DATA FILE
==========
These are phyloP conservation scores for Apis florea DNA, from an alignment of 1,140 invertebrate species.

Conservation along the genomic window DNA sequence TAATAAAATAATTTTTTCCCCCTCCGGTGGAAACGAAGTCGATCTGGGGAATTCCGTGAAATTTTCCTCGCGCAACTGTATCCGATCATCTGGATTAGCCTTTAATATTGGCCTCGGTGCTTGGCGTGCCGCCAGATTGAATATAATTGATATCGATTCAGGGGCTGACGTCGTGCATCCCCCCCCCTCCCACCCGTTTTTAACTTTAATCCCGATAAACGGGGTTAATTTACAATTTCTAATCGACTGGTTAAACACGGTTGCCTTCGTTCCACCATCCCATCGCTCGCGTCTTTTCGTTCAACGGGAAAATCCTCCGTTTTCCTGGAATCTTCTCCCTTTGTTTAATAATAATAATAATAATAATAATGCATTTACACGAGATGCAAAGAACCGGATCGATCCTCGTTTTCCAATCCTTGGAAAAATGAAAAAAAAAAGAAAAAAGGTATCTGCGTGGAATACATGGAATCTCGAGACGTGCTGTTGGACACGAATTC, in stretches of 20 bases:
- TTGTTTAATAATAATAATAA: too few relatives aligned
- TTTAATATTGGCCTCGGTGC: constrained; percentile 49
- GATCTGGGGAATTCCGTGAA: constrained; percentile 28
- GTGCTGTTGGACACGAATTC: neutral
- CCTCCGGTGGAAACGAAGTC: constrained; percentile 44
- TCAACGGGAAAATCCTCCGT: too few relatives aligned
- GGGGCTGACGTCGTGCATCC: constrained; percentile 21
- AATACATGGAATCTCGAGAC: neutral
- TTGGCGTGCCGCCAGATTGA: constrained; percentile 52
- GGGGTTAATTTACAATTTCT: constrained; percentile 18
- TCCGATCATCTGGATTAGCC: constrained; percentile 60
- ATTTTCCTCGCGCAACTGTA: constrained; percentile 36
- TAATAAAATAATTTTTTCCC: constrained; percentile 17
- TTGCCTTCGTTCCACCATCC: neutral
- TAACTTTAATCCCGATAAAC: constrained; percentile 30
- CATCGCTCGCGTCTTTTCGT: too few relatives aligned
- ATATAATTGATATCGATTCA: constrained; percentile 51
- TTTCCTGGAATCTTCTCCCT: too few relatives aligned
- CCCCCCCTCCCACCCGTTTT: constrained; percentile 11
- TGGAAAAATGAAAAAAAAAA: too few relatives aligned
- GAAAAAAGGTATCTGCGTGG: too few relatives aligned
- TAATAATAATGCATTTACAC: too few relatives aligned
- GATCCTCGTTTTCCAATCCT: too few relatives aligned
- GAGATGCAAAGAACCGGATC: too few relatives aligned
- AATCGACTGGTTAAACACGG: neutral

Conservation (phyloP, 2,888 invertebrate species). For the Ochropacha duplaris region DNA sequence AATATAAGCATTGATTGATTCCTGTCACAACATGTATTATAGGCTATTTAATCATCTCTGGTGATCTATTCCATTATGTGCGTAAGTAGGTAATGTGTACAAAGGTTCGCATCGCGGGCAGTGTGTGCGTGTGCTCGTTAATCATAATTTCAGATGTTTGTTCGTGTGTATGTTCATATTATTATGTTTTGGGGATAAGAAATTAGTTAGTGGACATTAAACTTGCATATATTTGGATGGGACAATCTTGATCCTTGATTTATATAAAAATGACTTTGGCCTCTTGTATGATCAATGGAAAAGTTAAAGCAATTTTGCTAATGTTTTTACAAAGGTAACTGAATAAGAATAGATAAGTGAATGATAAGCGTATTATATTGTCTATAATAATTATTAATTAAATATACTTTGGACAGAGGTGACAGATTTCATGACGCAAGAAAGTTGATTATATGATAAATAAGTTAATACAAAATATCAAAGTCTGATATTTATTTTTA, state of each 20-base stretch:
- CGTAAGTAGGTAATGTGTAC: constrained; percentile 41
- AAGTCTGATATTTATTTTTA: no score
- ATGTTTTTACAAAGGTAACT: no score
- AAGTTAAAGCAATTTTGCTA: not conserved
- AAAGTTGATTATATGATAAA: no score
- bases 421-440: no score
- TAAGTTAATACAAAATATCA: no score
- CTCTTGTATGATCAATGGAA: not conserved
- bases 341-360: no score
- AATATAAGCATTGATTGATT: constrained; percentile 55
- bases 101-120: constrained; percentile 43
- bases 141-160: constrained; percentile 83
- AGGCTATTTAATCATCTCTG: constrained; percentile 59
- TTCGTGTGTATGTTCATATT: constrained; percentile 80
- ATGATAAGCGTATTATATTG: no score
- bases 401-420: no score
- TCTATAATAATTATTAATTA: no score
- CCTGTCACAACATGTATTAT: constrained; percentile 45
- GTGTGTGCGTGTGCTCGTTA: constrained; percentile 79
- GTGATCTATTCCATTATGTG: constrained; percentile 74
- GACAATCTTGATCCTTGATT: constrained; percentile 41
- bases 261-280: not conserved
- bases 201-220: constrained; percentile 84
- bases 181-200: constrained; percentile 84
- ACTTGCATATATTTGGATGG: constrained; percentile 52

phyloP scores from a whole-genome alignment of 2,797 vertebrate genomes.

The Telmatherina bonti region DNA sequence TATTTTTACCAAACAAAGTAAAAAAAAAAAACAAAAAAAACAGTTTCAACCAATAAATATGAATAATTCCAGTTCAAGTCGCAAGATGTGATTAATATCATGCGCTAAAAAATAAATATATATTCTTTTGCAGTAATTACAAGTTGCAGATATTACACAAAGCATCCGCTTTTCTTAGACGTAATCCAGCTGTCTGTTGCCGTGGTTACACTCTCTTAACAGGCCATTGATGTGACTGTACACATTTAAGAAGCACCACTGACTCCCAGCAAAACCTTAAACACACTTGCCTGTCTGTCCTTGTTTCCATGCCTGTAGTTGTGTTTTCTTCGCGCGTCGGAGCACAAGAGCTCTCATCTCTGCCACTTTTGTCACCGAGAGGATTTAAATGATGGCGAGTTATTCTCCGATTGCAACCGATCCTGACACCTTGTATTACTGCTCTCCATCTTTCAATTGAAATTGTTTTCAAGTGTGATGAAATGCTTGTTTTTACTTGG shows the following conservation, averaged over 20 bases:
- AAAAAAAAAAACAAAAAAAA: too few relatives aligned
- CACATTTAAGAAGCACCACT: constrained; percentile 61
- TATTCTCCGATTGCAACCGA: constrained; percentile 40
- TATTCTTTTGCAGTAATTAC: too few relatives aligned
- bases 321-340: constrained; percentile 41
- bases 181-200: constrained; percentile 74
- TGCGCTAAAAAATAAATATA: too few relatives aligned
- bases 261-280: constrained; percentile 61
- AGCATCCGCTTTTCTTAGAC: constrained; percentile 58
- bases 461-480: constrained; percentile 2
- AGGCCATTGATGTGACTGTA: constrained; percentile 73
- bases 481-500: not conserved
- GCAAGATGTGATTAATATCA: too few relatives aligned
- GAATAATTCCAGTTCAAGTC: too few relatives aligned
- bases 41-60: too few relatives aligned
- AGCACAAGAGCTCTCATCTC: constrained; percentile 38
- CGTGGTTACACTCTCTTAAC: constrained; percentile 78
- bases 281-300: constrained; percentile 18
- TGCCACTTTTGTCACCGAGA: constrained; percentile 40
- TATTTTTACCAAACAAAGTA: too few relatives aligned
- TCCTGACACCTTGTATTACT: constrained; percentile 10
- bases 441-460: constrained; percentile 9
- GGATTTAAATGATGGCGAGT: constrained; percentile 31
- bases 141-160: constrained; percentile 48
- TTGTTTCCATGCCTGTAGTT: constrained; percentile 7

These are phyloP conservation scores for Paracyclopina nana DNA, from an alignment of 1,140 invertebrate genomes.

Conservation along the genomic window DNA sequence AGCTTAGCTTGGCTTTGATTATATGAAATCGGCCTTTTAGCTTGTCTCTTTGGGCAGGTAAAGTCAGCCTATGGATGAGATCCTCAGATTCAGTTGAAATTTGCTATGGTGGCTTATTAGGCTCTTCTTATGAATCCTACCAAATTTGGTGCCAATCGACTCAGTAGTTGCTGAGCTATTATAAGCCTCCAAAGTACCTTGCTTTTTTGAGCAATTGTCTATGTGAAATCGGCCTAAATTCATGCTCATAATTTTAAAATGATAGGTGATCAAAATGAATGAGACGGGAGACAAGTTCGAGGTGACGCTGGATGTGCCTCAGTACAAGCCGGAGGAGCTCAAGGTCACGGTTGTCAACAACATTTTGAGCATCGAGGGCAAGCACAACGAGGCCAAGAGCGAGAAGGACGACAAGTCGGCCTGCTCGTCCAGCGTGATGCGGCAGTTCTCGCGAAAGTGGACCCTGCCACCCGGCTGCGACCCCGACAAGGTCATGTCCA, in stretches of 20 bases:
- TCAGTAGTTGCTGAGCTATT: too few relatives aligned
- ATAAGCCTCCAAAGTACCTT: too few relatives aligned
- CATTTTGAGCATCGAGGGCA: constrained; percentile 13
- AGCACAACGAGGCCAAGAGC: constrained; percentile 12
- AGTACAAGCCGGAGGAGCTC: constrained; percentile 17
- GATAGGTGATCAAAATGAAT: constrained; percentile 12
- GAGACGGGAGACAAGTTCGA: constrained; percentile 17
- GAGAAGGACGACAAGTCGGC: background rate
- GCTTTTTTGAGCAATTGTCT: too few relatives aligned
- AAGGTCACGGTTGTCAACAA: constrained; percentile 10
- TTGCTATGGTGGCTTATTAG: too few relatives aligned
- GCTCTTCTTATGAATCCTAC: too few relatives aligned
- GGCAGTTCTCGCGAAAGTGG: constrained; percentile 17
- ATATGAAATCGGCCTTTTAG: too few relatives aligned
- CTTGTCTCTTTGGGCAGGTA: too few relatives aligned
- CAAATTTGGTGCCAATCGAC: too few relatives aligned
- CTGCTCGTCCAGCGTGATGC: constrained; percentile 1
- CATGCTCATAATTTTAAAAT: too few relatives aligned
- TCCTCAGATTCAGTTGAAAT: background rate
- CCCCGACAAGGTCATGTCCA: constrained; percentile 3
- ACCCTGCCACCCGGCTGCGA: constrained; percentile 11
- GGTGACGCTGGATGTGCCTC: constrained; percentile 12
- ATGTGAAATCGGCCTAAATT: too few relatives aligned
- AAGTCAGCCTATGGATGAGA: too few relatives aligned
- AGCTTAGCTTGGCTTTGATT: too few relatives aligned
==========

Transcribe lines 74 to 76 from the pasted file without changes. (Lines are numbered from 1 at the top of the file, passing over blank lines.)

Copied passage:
- TGCCACTTTTGTCACCGAGA: constrained; percentile 40
- TATTTTTACCAAACAAAGTA: too few relatives aligned
- TCCTGACACCTTGTATTACT: constrained; percentile 10